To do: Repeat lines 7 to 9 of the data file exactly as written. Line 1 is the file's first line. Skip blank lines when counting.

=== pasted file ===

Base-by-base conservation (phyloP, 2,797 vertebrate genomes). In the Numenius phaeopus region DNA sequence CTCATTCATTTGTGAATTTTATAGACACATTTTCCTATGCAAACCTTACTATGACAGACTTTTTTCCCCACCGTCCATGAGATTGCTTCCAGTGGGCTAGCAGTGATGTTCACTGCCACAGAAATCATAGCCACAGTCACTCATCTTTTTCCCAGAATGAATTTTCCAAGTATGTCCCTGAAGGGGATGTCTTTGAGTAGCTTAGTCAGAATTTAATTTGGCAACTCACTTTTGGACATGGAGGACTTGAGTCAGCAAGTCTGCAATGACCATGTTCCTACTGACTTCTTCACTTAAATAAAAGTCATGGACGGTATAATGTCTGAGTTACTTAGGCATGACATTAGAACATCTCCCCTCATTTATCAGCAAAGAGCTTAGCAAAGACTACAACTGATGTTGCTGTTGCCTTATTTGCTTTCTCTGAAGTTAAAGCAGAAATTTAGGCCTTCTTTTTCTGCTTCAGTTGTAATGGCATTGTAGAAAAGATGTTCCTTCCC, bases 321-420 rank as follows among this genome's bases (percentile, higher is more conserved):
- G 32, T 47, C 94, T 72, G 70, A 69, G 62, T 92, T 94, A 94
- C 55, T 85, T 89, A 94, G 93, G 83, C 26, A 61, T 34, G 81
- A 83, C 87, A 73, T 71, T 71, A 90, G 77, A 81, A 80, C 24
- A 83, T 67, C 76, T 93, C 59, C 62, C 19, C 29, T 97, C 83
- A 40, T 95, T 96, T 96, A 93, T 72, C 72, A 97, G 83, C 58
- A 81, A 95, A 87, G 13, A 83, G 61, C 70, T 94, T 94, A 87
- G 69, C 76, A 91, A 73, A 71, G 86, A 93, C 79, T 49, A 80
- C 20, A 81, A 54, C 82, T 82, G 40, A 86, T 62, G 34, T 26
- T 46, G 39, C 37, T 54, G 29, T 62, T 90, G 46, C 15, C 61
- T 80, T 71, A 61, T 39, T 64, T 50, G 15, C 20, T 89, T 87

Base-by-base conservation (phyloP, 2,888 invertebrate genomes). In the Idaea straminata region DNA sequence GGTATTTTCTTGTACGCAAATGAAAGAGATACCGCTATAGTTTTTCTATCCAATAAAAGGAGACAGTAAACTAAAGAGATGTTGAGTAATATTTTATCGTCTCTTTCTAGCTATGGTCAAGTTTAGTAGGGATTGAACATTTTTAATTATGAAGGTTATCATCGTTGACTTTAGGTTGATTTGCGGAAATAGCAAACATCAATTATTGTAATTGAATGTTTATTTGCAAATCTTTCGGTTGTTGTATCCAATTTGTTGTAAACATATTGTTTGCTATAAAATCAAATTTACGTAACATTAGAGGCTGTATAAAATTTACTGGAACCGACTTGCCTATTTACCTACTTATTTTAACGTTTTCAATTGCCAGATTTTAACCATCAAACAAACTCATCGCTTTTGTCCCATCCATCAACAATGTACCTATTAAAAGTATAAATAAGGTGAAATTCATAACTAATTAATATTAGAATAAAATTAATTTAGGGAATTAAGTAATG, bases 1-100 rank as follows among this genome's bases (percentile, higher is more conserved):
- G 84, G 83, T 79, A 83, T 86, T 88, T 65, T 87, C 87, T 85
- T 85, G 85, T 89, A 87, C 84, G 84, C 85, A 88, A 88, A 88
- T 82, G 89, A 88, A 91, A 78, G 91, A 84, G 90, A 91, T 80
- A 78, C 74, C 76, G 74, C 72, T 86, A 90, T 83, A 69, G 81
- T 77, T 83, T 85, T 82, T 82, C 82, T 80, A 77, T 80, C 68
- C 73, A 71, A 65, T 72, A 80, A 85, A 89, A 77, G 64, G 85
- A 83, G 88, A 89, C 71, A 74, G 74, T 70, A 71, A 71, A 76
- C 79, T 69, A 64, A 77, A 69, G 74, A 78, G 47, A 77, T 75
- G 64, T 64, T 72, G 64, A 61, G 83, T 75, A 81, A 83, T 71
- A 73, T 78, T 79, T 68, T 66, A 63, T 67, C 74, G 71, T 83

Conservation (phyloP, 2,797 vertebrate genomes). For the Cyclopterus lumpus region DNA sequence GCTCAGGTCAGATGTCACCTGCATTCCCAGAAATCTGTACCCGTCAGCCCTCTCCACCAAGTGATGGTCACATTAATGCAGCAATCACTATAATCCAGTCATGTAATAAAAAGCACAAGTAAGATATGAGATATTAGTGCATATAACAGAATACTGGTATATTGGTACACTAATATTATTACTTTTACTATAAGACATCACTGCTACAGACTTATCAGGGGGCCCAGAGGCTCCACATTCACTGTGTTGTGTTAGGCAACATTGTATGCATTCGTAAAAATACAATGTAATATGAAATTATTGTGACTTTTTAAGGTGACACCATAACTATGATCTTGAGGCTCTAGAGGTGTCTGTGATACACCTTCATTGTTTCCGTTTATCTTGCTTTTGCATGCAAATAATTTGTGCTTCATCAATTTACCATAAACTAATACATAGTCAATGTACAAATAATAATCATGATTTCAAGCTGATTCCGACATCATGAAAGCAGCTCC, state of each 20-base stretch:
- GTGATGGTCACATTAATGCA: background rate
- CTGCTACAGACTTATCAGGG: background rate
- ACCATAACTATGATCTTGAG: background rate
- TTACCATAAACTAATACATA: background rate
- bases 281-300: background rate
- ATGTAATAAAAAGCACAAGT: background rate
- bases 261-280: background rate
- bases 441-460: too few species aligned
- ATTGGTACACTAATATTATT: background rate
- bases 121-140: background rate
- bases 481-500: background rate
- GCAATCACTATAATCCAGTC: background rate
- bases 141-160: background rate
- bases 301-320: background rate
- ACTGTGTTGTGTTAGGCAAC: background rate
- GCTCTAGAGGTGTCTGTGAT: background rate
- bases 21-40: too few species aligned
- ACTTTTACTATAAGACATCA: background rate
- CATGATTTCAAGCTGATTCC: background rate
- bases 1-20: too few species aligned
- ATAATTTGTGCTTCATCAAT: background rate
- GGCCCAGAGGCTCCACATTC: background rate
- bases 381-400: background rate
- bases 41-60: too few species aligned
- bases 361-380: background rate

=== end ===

- A 81, A 95, A 87, G 13, A 83, G 61, C 70, T 94, T 94, A 87
- G 69, C 76, A 91, A 73, A 71, G 86, A 93, C 79, T 49, A 80
- C 20, A 81, A 54, C 82, T 82, G 40, A 86, T 62, G 34, T 26